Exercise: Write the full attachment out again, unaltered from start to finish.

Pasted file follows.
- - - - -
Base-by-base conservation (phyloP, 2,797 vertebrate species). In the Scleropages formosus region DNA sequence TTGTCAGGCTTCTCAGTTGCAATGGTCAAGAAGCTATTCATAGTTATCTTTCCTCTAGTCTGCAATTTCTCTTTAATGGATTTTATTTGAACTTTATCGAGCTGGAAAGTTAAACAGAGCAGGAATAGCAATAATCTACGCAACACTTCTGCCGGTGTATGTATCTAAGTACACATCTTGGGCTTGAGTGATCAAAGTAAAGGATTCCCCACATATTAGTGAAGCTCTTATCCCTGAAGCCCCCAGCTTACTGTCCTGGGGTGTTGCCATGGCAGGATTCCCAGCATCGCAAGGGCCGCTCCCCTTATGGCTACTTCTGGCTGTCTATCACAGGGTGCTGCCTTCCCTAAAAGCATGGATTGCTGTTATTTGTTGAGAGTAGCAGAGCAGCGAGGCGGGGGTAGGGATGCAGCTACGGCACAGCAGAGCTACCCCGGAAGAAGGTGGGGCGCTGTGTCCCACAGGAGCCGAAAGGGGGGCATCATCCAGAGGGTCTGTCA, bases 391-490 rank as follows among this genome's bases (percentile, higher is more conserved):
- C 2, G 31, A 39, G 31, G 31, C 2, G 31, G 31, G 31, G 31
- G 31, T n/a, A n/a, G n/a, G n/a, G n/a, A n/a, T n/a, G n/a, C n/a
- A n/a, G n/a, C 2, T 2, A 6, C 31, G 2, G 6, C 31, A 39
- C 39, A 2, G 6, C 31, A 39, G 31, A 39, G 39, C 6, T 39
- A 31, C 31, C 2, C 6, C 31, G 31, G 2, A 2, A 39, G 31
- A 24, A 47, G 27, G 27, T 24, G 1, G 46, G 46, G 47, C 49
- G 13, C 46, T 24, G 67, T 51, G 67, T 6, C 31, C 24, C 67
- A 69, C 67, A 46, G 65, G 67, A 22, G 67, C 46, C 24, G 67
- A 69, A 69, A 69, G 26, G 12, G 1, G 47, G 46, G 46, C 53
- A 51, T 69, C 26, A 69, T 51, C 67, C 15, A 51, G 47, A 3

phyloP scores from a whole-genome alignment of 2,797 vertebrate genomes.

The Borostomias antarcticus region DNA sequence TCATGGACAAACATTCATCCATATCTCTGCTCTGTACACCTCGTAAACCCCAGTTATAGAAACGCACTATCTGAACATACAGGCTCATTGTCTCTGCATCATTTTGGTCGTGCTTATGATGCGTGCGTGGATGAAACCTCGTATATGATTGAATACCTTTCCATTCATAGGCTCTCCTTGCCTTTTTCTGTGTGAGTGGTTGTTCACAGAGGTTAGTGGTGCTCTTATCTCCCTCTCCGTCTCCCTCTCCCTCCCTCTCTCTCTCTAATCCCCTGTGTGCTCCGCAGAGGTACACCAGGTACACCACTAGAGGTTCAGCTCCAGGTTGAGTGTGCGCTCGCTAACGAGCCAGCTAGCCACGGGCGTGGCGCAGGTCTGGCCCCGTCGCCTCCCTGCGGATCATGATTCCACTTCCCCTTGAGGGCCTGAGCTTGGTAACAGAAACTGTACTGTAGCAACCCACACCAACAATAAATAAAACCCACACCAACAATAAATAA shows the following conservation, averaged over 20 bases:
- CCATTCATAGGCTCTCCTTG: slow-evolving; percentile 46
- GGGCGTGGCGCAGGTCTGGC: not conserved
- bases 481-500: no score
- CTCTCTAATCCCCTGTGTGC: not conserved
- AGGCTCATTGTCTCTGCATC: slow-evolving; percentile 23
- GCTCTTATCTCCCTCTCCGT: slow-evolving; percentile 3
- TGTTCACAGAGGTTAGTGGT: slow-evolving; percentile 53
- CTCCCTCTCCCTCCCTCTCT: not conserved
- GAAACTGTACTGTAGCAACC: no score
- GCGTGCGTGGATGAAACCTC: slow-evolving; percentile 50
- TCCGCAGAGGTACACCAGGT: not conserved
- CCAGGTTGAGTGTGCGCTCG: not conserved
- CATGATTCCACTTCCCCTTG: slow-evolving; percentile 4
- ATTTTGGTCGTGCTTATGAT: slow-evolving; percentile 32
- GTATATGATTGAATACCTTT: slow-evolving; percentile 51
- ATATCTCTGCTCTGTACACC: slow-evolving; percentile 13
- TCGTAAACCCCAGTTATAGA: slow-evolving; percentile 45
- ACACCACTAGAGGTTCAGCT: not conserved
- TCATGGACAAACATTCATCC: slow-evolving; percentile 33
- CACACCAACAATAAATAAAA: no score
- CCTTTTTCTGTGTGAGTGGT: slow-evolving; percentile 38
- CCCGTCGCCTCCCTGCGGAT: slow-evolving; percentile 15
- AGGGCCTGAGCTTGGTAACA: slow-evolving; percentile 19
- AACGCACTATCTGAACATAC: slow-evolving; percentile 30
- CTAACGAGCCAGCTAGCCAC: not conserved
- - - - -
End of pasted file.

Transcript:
Base-by-base conservation (phyloP, 2,797 vertebrate species). In the Scleropages formosus region DNA sequence TTGTCAGGCTTCTCAGTTGCAATGGTCAAGAAGCTATTCATAGTTATCTTTCCTCTAGTCTGCAATTTCTCTTTAATGGATTTTATTTGAACTTTATCGAGCTGGAAAGTTAAACAGAGCAGGAATAGCAATAATCTACGCAACACTTCTGCCGGTGTATGTATCTAAGTACACATCTTGGGCTTGAGTGATCAAAGTAAAGGATTCCCCACATATTAGTGAAGCTCTTATCCCTGAAGCCCCCAGCTTACTGTCCTGGGGTGTTGCCATGGCAGGATTCCCAGCATCGCAAGGGCCGCTCCCCTTATGGCTACTTCTGGCTGTCTATCACAGGGTGCTGCCTTCCCTAAAAGCATGGATTGCTGTTATTTGTTGAGAGTAGCAGAGCAGCGAGGCGGGGGTAGGGATGCAGCTACGGCACAGCAGAGCTACCCCGGAAGAAGGTGGGGCGCTGTGTCCCACAGGAGCCGAAAGGGGGGCATCATCCAGAGGGTCTGTCA, bases 391-490 rank as follows among this genome's bases (percentile, higher is more conserved):
- C 2, G 31, A 39, G 31, G 31, C 2, G 31, G 31, G 31, G 31
- G 31, T n/a, A n/a, G n/a, G n/a, G n/a, A n/a, T n/a, G n/a, C n/a
- A n/a, G n/a, C 2, T 2, A 6, C 31, G 2, G 6, C 31, A 39
- C 39, A 2, G 6, C 31, A 39, G 31, A 39, G 39, C 6, T 39
- A 31, C 31, C 2, C 6, C 31, G 31, G 2, A 2, A 39, G 31
- A 24, A 47, G 27, G 27, T 24, G 1, G 46, G 46, G 47, C 49
- G 13, C 46, T 24, G 67, T 51, G 67, T 6, C 31, C 24, C 67
- A 69, C 67, A 46, G 65, G 67, A 22, G 67, C 46, C 24, G 67
- A 69, A 69, A 69, G 26, G 12, G 1, G 47, G 46, G 46, C 53
- A 51, T 69, C 26, A 69, T 51, C 67, C 15, A 51, G 47, A 3

phyloP scores from a whole-genome alignment of 2,797 vertebrate genomes.

The Borostomias antarcticus region DNA sequence TCATGGACAAACATTCATCCATATCTCTGCTCTGTACACCTCGTAAACCCCAGTTATAGAAACGCACTATCTGAACATACAGGCTCATTGTCTCTGCATCATTTTGGTCGTGCTTATGATGCGTGCGTGGATGAAACCTCGTATATGATTGAATACCTTTCCATTCATAGGCTCTCCTTGCCTTTTTCTGTGTGAGTGGTTGTTCACAGAGGTTAGTGGTGCTCTTATCTCCCTCTCCGTCTCCCTCTCCCTCCCTCTCTCTCTCTAATCCCCTGTGTGCTCCGCAGAGGTACACCAGGTACACCACTAGAGGTTCAGCTCCAGGTTGAGTGTGCGCTCGCTAACGAGCCAGCTAGCCACGGGCGTGGCGCAGGTCTGGCCCCGTCGCCTCCCTGCGGATCATGATTCCACTTCCCCTTGAGGGCCTGAGCTTGGTAACAGAAACTGTACTGTAGCAACCCACACCAACAATAAATAAAACCCACACCAACAATAAATAA shows the following conservation, averaged over 20 bases:
- CCATTCATAGGCTCTCCTTG: slow-evolving; percentile 46
- GGGCGTGGCGCAGGTCTGGC: not conserved
- bases 481-500: no score
- CTCTCTAATCCCCTGTGTGC: not conserved
- AGGCTCATTGTCTCTGCATC: slow-evolving; percentile 23
- GCTCTTATCTCCCTCTCCGT: slow-evolving; percentile 3
- TGTTCACAGAGGTTAGTGGT: slow-evolving; percentile 53
- CTCCCTCTCCCTCCCTCTCT: not conserved
- GAAACTGTACTGTAGCAACC: no score
- GCGTGCGTGGATGAAACCTC: slow-evolving; percentile 50
- TCCGCAGAGGTACACCAGGT: not conserved
- CCAGGTTGAGTGTGCGCTCG: not conserved
- CATGATTCCACTTCCCCTTG: slow-evolving; percentile 4
- ATTTTGGTCGTGCTTATGAT: slow-evolving; percentile 32
- GTATATGATTGAATACCTTT: slow-evolving; percentile 51
- ATATCTCTGCTCTGTACACC: slow-evolving; percentile 13
- TCGTAAACCCCAGTTATAGA: slow-evolving; percentile 45
- ACACCACTAGAGGTTCAGCT: not conserved
- TCATGGACAAACATTCATCC: slow-evolving; percentile 33
- CACACCAACAATAAATAAAA: no score
- CCTTTTTCTGTGTGAGTGGT: slow-evolving; percentile 38
- CCCGTCGCCTCCCTGCGGAT: slow-evolving; percentile 15
- AGGGCCTGAGCTTGGTAACA: slow-evolving; percentile 19
- AACGCACTATCTGAACATAC: slow-evolving; percentile 30
- CTAACGAGCCAGCTAGCCAC: not conserved